The general idea is this: you will have the gnu coreutils and the tree package already installed. You download (or clone) those packages, substitute the new code, build, then clobber the existing ls and tree by copying ls and tree executables to the bin directory. You can either tell your package manager to lock the versions of these packages or you have to remember to rebuild and re-clobber as new versions of these packages come out.

The new ls can be built by overwriting ls.c with this new ls.c in any recent GNU coreutils and running make. So, it's a drop-in replacement. Similarly, Download tree, and overwrite color.c. Just build as normal. After chmod'ing the new ls and tree, copy the new ls to /bin/ls and /usr/bin/ls on a Linux system. Prerequisites for this new system are: bash and dircolors, both of which are typically installed. Copy the tree executable to wherever it normally lives. I am currently clobbering an installed package for coreutils and tree without difficulty.

While I was under the hood with ls, I thought I would add in a "directories only" mode to ls. ls -/ and ls -/R now list only directories, no files. I had previously been using ls -lF | grep / to accomplish this, but this is so much better. Directories without subdirectories don't get listed with ls -/R.

Notes on installing set_file_colors and its ancillary programs:

You need to modify your $HOME/.bashrc. Search for the line containing "dircolors -b ~/.dircolors". Change the .bashrc file to read as follows:

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test -r ~/.dircolors || eval "$(dircolors -b)"
test -r ~/.dircolors && source ~/.dircolors
Also change the .bashrc file for all accounts that want to use this new system and the /etc/skel/.bashrc file (so that new accounts also have the new system available). The previous .bashrc presumes that someone might set up a .dircolors file in their home directory to specify colors. But since that never happens, might as well not pretend that it does.

You need to modify /etc/bash.bashrc by adding the following line to the end of the file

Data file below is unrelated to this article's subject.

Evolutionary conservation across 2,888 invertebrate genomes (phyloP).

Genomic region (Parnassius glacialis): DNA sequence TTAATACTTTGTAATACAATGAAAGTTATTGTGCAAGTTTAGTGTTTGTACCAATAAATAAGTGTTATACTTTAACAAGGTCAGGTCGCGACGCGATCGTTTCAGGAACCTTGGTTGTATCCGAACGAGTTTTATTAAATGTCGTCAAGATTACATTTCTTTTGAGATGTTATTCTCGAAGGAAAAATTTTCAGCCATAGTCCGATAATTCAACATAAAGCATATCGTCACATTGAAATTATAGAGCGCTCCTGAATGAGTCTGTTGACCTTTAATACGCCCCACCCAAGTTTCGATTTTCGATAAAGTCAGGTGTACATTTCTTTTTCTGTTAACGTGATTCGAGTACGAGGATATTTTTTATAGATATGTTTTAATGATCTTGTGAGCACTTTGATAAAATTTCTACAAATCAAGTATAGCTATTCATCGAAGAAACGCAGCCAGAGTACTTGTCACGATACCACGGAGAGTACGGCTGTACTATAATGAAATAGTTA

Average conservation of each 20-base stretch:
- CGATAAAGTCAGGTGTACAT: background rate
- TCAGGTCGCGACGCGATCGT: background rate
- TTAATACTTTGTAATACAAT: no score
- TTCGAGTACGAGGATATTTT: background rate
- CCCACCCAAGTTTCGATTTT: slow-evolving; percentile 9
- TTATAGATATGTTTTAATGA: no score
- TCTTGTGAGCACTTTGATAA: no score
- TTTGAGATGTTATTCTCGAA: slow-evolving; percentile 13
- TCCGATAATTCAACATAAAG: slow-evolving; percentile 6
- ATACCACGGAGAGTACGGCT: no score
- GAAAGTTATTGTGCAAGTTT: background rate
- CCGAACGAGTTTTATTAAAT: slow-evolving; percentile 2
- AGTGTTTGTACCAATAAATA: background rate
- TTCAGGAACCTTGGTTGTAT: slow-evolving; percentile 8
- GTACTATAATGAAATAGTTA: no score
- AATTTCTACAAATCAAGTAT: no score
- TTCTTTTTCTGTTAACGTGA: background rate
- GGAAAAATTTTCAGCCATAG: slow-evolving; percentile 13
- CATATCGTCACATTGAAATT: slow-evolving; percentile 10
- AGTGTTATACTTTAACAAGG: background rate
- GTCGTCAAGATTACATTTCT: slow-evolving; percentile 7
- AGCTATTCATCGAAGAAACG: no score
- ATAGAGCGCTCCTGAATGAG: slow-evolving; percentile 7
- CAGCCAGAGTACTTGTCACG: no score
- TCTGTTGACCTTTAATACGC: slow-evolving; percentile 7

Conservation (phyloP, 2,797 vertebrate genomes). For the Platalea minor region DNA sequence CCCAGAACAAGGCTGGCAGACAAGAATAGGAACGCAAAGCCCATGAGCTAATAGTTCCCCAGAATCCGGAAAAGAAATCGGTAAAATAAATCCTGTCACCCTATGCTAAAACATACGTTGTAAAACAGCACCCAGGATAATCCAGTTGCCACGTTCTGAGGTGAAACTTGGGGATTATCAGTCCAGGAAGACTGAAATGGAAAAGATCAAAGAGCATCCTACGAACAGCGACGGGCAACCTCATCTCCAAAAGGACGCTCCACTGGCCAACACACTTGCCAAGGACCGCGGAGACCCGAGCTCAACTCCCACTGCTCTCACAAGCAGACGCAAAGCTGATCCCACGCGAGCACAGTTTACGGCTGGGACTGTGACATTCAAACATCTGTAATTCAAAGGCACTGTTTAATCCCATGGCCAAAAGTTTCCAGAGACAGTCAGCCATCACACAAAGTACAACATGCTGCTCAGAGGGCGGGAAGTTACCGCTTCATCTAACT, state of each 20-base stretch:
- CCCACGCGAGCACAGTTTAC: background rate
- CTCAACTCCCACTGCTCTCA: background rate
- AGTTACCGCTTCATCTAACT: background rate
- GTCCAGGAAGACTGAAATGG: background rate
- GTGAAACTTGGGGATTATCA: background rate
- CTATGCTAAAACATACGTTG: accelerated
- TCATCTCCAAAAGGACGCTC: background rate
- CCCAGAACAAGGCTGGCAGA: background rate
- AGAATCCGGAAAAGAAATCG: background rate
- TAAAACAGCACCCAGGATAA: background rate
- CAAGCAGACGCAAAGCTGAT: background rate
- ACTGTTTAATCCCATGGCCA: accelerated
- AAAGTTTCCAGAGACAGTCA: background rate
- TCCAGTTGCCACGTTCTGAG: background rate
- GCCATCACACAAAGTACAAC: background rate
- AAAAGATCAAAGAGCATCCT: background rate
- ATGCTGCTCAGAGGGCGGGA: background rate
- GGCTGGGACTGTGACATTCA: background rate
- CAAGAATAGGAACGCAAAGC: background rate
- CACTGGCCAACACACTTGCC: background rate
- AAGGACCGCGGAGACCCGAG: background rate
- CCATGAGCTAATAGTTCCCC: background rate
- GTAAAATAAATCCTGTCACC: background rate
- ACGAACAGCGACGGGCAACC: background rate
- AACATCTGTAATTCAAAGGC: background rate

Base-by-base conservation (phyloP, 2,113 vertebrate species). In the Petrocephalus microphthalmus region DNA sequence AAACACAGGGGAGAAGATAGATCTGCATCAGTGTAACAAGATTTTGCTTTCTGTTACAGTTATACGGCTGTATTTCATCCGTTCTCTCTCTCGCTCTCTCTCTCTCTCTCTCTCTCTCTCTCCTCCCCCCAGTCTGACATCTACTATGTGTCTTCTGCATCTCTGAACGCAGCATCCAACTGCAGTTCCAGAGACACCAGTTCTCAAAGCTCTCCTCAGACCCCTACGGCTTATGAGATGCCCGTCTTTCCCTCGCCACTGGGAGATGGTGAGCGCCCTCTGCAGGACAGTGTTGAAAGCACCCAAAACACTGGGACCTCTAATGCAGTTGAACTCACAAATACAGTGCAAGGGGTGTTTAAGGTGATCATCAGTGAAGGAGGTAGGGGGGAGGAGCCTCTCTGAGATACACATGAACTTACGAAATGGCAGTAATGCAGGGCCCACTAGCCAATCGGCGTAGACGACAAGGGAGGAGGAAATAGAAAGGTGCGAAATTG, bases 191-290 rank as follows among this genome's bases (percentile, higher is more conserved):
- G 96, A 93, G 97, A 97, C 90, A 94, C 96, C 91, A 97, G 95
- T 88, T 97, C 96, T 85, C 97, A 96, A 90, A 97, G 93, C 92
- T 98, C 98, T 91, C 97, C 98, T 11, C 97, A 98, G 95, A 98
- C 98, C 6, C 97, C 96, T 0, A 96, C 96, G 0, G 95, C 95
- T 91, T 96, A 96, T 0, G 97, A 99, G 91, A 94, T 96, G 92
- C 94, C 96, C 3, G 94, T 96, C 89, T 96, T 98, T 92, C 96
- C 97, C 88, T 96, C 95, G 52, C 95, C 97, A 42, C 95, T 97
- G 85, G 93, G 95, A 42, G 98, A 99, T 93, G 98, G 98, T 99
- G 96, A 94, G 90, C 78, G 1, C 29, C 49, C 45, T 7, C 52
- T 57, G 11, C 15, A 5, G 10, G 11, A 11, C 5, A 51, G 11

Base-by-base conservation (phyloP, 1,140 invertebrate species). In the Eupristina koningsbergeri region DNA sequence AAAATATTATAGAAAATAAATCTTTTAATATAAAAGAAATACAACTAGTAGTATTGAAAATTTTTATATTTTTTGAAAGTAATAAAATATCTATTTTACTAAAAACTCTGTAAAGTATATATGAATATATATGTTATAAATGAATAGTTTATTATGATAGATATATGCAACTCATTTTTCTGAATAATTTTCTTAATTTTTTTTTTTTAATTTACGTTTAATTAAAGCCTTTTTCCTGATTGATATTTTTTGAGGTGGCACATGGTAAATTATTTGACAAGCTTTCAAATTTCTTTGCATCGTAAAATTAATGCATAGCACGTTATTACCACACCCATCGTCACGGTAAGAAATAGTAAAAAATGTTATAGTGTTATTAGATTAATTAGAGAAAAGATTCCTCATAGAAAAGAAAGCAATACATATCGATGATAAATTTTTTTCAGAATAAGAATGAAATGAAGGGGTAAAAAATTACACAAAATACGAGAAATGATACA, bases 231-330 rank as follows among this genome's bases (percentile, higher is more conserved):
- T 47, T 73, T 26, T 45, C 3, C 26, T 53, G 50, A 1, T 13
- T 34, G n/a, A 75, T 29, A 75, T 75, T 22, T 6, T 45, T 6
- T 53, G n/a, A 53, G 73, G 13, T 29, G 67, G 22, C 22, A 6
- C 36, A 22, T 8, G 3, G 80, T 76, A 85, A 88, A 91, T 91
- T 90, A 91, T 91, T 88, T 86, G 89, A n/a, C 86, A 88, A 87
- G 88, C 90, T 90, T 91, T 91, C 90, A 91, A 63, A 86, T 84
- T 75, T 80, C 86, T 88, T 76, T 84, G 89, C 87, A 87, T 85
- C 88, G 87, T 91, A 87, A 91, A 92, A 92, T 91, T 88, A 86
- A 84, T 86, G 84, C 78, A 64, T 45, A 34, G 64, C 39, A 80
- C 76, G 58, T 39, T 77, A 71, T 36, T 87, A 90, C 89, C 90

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trap "{ source "{HOME}/.dircolors" 2> /dev/null; }" SIGUSR1
This trap of signal SIGUSR1 allows the set_file_colors to inform open bash shells of the color changes. It basically performs the equivalent of a SIGHUP for daemons. It's a shame that Linux doesn't have a standard way to force a program to re-read its configuration files, but it doesn't, and, my program needs to use SIGUSR1 to force every shell to re-read its .bashrc. If you don't add this line, the attempt by set_file_colors to update the running bash files will, instead, kill them all. Also, it may kill all your open shells the first time you use it, because .dircolors doesn't exist the first time. Make sure you open fresh terminals or source your .bashrc to refresh your settings.

Copy set_file_colors and ls-colors, ls-rainbow to /etc, and make them executable. Launching a yad program (set_file_colors) from the menu requires that the script be executable. Copy to /usr/local/bin and make it executable. Set_file_colors also requires an icon /usr/share/icons/gnome/48x48/categories/package_graphics.png, which is provided by the gnome icons package, which must be installed.

The main programs are called via shell aliases due to limitations of bash. You need to include the following lines (preferably) in your /etc/bash.bashrc (so everyone can use), or in your account ~/.bashrc or ~/.bash_aliases (assuming it is called by your bashrc somewhere):

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alias ls-rainbow='source /etc/ls-rainbow '
alias ls-normal='export LS_COLORS=`dircolors` && [[ -f $HOME/.dircolors ]] && source $HOME/.dircolors; ls'
alias set_file_colors='source /etc/set_file_colors';

If you want to access set_file_colors through a common desktop menuing system, you must copy set_file_colors.desktop to /usr/share/applications or your equivalent account directory so that the menuing system can find it. You may need to adjust a few things, but this should get you started.

Set_file_colors also calls tmux to demo the color schemes by opening windows with light and dark backgrounds. This was the only solution I could come up with to demonstrate the file colors before selecting. Hopefully, I can modify xfce4-terminal to serve this purpose and eliminate tmux in the future.

Because of the alias, ls-rainbow will be available to all users. It creates a histogram of files and tries to assign the greatest color differences among a limited list of colors that are perceptibly different. ls-rainbow has no help or man file, so I should mention that ls-rainbow also takes a second numerical argument, e.g. ls-rainbow N will construct the histogram on the top N directory levels. This is very useful for setting colors for the tree command.

ls-normal requires the new system, because it calls ~/.dircolors, which doesn't exist under the current system. Include in your .bash_aliases

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 alias ls-normal='export LS_COLORS=`dircolors` && [[ -f $HOME/.dircolors ]] && source $HOME/.dircolors; ls'
At some point, I will package all this stuff for Debian. But this is just the announcement that it exists. Waiting for feedback.